Tana Jamieson

A+E is transforming into a content powerhouse. Always keeping an eye on current events, Jamieson is developing, among 40 other projects, one from “Dallas Buyers Club” duo Rachel Winter and Craig Borten about the opioid epidemic in America. She says she’d love to have dinner with Mother Teresa to help remind her of what’s truly important in life. “I’m probably as guilty as anyone of missing the big picture, losing a bit of perspective, drifting from spirituality and more concerted efforts to give back,” she says.

Who is your favorite current female TV character and why?
There are so many to love—the darker characters I tend to gravitate toward, a la Offred in “The Handmaid’s Tale” (my new favorite show) but my top pick still is Julie Bowen’s Claire in “Modern Family.”  I can empathize with her: juggling work, kids, household, the slightly nutty extended family, and an adorkable husband… all with a sense of humor, a plucky spirit and an underlying optimism. Plus, like Claire, I’m blonde, I live on the west side, and I’m a big fan of Chardonnay. (Jeez, she’s so much like me!)

What industry topic do you think will dominate industry headlines in 2018 and why?
The rise of SVOD will continue to make news.  Big congrats to Bruce, Warren, Craig, Jordan and everyone else connected to “The Handmaid’s Tale” (did I mention it is my favorite drama not produced by our studio!), Hulu, Amazon, Netflix, et al. are streamers that we sellers are eager to be in business with, offering creative liberties and healthy budgets that will just perpetuate the current Golden Age of TV we’re enjoying.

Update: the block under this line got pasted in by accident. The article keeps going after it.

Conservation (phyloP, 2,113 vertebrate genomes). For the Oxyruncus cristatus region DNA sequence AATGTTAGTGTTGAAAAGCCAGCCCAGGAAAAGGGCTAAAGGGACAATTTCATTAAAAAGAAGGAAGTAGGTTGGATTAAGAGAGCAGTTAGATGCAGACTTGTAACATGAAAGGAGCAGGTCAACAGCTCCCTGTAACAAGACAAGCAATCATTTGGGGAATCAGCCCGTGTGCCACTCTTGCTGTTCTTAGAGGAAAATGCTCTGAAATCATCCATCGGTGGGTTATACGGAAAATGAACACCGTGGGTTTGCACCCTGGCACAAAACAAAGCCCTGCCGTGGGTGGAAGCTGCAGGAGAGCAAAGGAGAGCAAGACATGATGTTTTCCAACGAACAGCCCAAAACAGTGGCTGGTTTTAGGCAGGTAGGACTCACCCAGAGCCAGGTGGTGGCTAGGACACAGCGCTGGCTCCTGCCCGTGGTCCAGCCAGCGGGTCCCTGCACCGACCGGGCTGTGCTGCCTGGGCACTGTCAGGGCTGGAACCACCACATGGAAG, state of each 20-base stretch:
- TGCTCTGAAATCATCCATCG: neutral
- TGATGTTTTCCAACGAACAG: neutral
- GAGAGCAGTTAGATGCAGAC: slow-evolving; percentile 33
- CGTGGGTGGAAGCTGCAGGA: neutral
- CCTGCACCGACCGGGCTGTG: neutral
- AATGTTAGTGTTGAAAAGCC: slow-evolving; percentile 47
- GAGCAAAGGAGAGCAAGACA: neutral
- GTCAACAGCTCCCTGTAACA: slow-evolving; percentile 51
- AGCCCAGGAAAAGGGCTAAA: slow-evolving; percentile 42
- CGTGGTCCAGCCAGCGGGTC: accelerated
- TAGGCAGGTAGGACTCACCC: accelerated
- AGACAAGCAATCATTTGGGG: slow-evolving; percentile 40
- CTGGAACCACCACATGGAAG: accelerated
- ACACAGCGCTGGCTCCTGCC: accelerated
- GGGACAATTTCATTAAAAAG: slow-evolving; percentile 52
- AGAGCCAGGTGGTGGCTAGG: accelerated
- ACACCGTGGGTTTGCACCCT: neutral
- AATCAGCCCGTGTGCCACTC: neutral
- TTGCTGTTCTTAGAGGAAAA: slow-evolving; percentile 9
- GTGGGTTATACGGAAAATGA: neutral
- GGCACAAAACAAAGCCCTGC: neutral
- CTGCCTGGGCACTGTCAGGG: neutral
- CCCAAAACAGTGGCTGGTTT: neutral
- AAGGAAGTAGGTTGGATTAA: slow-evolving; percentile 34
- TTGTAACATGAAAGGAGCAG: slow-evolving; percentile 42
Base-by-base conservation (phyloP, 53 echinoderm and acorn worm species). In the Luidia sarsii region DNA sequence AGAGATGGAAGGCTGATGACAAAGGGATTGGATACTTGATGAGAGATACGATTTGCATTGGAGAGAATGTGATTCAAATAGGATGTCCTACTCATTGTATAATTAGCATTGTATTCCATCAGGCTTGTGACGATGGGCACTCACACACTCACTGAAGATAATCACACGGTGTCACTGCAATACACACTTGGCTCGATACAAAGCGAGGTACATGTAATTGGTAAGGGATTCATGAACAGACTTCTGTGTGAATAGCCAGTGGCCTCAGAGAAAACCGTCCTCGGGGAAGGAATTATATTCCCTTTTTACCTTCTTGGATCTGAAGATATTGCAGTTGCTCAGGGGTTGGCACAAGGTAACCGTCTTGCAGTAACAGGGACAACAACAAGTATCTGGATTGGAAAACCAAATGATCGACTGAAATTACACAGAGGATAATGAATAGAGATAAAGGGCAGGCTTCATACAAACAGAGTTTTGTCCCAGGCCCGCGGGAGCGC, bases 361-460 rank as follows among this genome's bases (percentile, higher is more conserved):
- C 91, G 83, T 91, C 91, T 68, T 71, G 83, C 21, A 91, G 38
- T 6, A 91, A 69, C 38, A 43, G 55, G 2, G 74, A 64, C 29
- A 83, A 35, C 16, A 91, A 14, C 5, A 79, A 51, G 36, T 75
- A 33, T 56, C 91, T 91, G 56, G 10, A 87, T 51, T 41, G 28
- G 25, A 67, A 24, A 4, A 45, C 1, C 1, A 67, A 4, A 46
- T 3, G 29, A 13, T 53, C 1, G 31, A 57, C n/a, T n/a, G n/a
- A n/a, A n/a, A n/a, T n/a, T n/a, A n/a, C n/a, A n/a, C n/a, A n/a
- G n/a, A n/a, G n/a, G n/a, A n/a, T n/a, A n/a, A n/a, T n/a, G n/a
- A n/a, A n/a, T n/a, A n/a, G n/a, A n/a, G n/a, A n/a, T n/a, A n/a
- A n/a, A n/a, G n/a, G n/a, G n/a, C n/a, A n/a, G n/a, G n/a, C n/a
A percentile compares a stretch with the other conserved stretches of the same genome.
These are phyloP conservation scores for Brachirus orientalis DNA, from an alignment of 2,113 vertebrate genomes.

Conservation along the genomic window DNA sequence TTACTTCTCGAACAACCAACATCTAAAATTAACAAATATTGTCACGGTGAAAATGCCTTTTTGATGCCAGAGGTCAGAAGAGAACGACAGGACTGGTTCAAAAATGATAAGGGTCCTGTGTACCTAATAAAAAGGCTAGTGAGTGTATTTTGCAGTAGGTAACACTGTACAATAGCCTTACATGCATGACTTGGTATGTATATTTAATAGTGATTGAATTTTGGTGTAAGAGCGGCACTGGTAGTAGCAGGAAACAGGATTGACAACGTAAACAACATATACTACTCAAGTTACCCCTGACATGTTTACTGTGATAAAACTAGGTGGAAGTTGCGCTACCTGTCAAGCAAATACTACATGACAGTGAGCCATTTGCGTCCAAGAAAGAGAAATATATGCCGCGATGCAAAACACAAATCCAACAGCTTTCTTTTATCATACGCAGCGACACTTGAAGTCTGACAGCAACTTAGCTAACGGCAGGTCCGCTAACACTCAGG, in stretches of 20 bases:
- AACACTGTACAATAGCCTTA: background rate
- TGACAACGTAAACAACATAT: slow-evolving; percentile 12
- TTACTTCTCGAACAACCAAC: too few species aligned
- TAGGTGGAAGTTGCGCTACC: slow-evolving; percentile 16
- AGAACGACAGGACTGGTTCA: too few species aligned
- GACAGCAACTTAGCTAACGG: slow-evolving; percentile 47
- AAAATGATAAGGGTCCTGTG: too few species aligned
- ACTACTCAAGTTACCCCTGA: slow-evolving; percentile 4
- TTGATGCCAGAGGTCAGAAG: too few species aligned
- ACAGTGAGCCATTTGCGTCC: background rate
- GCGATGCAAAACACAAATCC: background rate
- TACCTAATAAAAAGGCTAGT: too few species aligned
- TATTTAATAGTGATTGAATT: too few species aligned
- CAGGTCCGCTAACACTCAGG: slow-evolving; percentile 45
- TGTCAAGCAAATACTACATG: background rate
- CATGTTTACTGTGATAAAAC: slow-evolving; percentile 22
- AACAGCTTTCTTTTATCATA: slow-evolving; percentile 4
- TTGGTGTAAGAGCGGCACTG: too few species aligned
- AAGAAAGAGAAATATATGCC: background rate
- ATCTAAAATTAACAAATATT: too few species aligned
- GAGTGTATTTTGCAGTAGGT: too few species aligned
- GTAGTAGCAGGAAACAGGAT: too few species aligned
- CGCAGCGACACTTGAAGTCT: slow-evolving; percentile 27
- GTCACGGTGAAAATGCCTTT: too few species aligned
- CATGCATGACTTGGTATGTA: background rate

What is one way the industry can continue to evolve in ridding itself of gender discrimination?
Most discrimination, I’ve found, is unintentional, and unconscious. To raise consciousness of gender discrimination within their organizations and to hold themselves to 2017 standards, companies need to mirror what they did regarding issues of race, sexism and diversity in the 1990s: require employees to attend seminars, educate and empower HR, and keep an accurate, honest tally of how many women are being hired as directors, showrunners, editors, executives, etc. We still have quite a way to go. I bet we can all list those successful female executives, writers and producers who hit home-run after home-run… but still have the same titles for five, seven, even ten years — while men around them get bump after bump, for lesser work.

What famous woman, living or deceased, would you like to have dinner with?
As a Catholic, I should probably say someone like Mother Teresa. We get so caught up in the rat-race of showbiz, I’m probably as guilty as anyone of missing the big picture, losing a bit of perspective, drifting from spirituality and more concerted efforts to give back.  Guilt, guilt, guilt! That said, maybe Mother Teresa—now that she’s officially a saint—could grant me absolution over dessert? 

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